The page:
The case of 13-year-old Hannah Jones in the UK demonstrates the fundamental tension of state paternalism and the rights of citizens to exercise rational self-governance.

Hannah developed leukaemia earlier in her childhood and the subsequent course of chemotherapy led to the development of a life-threatening heart muscle damage (cardiomyopathy). Hannah now faces the dim prospect of succumbing to heart failure or confronting the uncertainty of transplantation and the possibility that the drugs required to prevent rejection of the transplanted heart will lead to the recurrence of leukaemia.

Hannah remains adamant that she does not wish to face the risks of transplantation. Hannah’s parents, both professional people “respect their daughter’s wishes”. In the face of this, the local hospital sought a legal order to remove Hannah from the care of her parents and place her under the care of the state, presumably to be compelled down the pathway of transplantation. The hospital’s management only relented after a child protection officer deemed that Hannah and her family were competent to refuse transplantation.

Hannah’s case raises numerous points of debate in medical ethics, the most prominent of which is the place of the state in the decisions citizens make about their lives, and deaths.

In any liberal society, a citizen has the right to self-rule (positive rights) and the right to no interference with that right of self-rule (negative rights) — except where the exercise of those rights imperils others. In bioethics, the right to, and capacity for, self rule is discussed in terms of autonomy.

In the case of a child, as distinct from an adult with a dementing illness, the issue of autonomy is more complex as children develop the capacity for decision-making as they mature and as they develop their own identity. This is a period of transition between “childhood” — where parents are invested with the right to make decisions in terms of their child’s best interests, and “adulthood” — where it is recognised that any competent citizen can make decisions about their own health and well-being, including decisions to refuse life-sustaining or life-saving therapy.

One might take the position that there is a duty to protect the older Hannah (assuming she survives the transplant) from the actions of the younger Hannah. This argument assumes the premise that the older and younger Hannah are different people, based upon the presumption that the older girl’s rational and emotional capacity create greater capability for reasoned autonomous choice. Put simply, the older Hannah’s welfare is imperilled by the actions of the less autonomous Hannah and by the decisions of her parents, and so the state must intervene.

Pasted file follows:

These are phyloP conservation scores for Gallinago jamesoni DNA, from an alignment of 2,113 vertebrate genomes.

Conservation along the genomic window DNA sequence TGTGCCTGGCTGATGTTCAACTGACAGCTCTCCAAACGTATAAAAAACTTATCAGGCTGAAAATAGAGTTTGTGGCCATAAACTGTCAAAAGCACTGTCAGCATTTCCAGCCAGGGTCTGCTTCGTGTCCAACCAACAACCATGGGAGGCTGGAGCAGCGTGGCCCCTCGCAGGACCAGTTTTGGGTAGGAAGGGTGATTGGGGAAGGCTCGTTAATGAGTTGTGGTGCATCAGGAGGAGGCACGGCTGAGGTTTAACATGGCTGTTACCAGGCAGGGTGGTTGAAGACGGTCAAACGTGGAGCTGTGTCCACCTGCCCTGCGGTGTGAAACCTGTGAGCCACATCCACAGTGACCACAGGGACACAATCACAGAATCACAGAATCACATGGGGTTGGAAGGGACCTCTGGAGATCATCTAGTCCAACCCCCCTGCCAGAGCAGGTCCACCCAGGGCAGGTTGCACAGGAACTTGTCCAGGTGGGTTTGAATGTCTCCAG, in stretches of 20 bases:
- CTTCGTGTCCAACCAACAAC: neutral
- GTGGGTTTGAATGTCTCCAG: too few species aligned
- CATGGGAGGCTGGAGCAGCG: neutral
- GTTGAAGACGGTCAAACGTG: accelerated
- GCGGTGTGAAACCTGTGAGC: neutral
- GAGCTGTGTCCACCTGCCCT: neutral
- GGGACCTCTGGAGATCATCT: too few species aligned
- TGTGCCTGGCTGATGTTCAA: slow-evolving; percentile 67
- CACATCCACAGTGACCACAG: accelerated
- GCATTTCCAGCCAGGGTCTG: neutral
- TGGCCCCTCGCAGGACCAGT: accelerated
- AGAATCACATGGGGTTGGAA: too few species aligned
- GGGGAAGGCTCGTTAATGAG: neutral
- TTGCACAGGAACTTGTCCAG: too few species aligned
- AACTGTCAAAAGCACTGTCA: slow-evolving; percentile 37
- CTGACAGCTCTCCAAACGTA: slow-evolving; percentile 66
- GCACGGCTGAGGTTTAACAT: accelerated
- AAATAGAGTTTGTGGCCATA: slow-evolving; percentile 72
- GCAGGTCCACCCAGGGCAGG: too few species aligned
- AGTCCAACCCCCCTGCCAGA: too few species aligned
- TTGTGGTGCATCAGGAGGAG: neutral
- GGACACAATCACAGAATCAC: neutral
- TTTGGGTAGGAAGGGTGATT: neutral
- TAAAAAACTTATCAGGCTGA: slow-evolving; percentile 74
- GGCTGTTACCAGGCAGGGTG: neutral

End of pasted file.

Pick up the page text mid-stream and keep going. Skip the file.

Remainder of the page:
This argument is a very limited view of autonomy. Health care professionals are familiar with the situation where Jehovah’s Witness parents refuse a life-saving blood transfusion for their child. In this situation it is recognised that there is a duty to save the child from the consequences of her/his parents’ belief systems or values, beliefs that are potentially harmful and that may not be shared by the child were they able to make an autonomous decision about transfusion. The state must therefore, de facto, take the counter-position that the rational child would choose to have the transfusion and temporarily usurp the family’s authority over the child on the grounds that it is duty bound to protect/care for its citizens.

Hannah’s case is not so simple. In the first instance, the dimensional nature of autonomy in adolescence provides much latitude in questions of autonomous choice in adolescent patients. Capacity emerges not just with age, but with experience of illness.

Hannah and her family have lived with her illness for more than a decade and have made choices based upon their experiences and upon a particular set of values. This represents a form of narrative which has guided them through the most difficult of decisions.

Autonomy is not just about reason, it is also a reflection of the values of the patient, and in this instance, their family, and the rich and complex social relationships that ground, shape and inform these values.

The soundness of a patient’s choice is not simply a matter of rational deliberation, but also one of experience and disposition. State paternalism frequently has a tin ear to such considerations. The tragic Hobson’s choice faced by Hannah and her family is not about probability, it is about the right to die from an illness as one has lived with it.

Peter Fray

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